(2019) Cinsault and Shiraz. A smokiness and savoury cherryish character: a compote of tea and cherry. A ripe, beautifully sweet and creamy style, open and relatively opulent, but feather-light too and delicious.
(2019) Grenache, Pinot Noir and Cinsault mainly sourced from Swartland and Elgin. Aromatic with savoury leather and a touch of truffle and morel mushroom, lovely dark fruit and succulence, a touch of chocolate in the finish. Yes, the name means 'family murder', from a case of seriously mistaken scenario that made headlines in the local press, when Pieter 'buried' his young son in a freshly dug sandpit, but neighbouring children spotted and reported a 'crime scene' leading to a massive police response.
(2019) Sourced from old vines in Paardeberg, Paarl, close to the Swartland border, this is organic Shiraz, 80% whole bunch-pressed. This has juiciness and jammy ripe fruit character to loads of chocolate richness and ripeness. So bold and full flavoured, smooth tannins and acidity, and another cracking wine.
(2019) This is Cabernet Franc from Stellenbosch. It shows a touch of higher, aromatic floral notes and meatiness, a little olive and a touch of funkiness. Fine, savoury palate, lots of dry tannic character.
(2019) From six vineyards spread from sea level to 800-metre altitude up at Ceres in Swartland. Much more solid fruit ripeness with glossy black berries it seems, compared to the Home Truth Cab Franc certainly. A lovely mouth-filling elegance, lots of cherry and blueberry tartness and acidity giving it loads of cut and energy.
Close tasting notes
Trizanne Signature Wines
Trizanne Barnard was one of the first women winemakers in the Cape to stamp her own name on her business, launching TSW in 2008. Confidence to do so was perhaps inspired by the success of the wines she had been making at Anwilka, though also from global winemaking stints from Margaret River, to Alsace, to the Douro Valley.
The same vineyards in the ultra-cool Elim have been the source of her fruit since the beginning, truly maritime and the most southerly point of South Africa, ferrecrete soils (iron-rich granite) give the minerality that is so evident in her Semillon and Sauvignon-based whites.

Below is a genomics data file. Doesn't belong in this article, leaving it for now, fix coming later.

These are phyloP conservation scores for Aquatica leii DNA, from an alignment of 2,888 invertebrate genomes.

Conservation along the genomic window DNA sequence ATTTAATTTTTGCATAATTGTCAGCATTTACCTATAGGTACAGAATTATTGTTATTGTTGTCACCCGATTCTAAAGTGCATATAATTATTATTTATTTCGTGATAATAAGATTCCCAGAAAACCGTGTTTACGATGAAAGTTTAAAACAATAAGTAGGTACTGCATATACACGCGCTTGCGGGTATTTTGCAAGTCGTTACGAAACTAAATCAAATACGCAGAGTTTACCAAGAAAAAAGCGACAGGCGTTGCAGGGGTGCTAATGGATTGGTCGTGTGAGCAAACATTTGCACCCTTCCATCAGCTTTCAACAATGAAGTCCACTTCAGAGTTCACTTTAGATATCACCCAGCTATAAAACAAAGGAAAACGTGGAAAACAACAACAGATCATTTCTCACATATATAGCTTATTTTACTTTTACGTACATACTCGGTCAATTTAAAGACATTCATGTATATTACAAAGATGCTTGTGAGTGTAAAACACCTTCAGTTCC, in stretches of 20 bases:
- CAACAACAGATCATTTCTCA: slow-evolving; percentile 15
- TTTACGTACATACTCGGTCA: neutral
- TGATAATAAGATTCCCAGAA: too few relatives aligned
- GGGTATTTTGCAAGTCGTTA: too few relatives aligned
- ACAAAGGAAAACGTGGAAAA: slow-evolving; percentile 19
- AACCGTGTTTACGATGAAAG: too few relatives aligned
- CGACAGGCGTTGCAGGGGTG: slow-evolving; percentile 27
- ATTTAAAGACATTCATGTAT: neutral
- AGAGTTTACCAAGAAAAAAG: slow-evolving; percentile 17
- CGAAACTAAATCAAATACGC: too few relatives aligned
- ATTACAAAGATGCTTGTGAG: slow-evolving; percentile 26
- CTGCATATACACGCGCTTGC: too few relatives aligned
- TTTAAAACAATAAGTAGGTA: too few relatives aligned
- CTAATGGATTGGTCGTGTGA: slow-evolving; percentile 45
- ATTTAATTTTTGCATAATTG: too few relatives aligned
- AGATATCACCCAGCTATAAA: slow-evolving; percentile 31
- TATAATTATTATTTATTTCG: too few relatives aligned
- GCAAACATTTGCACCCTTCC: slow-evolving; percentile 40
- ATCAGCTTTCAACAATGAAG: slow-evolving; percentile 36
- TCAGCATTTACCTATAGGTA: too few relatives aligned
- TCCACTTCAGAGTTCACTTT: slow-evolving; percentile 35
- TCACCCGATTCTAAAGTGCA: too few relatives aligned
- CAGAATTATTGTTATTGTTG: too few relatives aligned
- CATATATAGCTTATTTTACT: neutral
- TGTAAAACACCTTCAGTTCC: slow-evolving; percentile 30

In search of diversity, Trizanne also sources fruit for her red wines from Swartland and Darling. Here diverse soils of granite, shale, clay, and slate and warmer temperatures give a whole new palette with which to work. Trizanne’s wines are imported by Alliance Wines.
Read tasting notes on 6 wines from Trizanne Signature Wines
(2019) From Elim fruit, there's a very crunchy apple and Asian pear firmness to the aromas, barely a hint of herbaceous character. The palate has a rosy red apple crunch and juiciness. Loads of mineral saltiness and yes there is a little green streak. Beautifully clear and mouthfilling, but super fresh.
(2019) Barrel-fermented and aged for 10 months in bigger, older oak. Lovely Brazil nut and buttery touches here, the fruit is citrussy with a bit of that melon skin and lime peel, almost waxy character. The palate is taut and juicy, nothing showy here, but that taut, intense character extends to the finish.
(2019) Whole bunches are pressed into barrel for fermentation, followed by 16 months in oak. There's a lovely wild yeast light earth and toast to this, a very dry slightly nutty and herby but not herbaceous character. The bracing, saline character of the palate is delightfully mouth-watering, and though the fruit is fat and lemony, the whole picture is tensioned by that acidity and hint of greenness. Imported by Alliance Wines, but I cannot see a retail stockist at time of review.
(2019) Little bit of Grenache in the blend here, the wine fermenting with wild yeasts in old barrels. Lovely bacon fat note, a touch of game and liquorice, peppery bold red and black fruit beneath. The palate has a powerful concentration, but there is real freshness here, loads of sweet fruit but marinated in a savoury broth. Finishes with plenty of fruit and really precise acidity.
(2019) Elim fruit is the source for this bottling. Very cool climate aromatics with a lovely perfume flitting between game and a floral, violet notes, peppery and herby, but there's a sense of the fruit being ripe and juicy beneath. No new oak. Such a taut, lean profile, pure and ripe fruit, a really lovely cool climate Syrah.
(2019) From sandy soils in a very hot area, picked when ripe, but only 12.5%, so an oxymoron. There's a little bit of reduction, but a minute of swirling opens it up to reveal a savoury tapenade character, lots of super savoury olive and such a salty lick in the acidity of the finish. Brisk tannins and an altogether delightful wine, served nicely cool.
Close tasting notes
Badenhorst Family Wines
One of the original vagabonds, Adi Badenhorst may have his own winery in Swartland, plenty of fruit from his own vineyards, and some fairly large volume wines, but in terms of spirit and ethos, this free-wheeling force of nature still has vagabond running through his veins. A visit to his seemingly chaotic cellar might take in everything from his popular ‘Secateurs’ range to, on this occasion, a Mescal, for which he made a round-trip of 750 miles to harvest just the right blue agave, mashed and cooked in a fire pit, buried just outside the winery.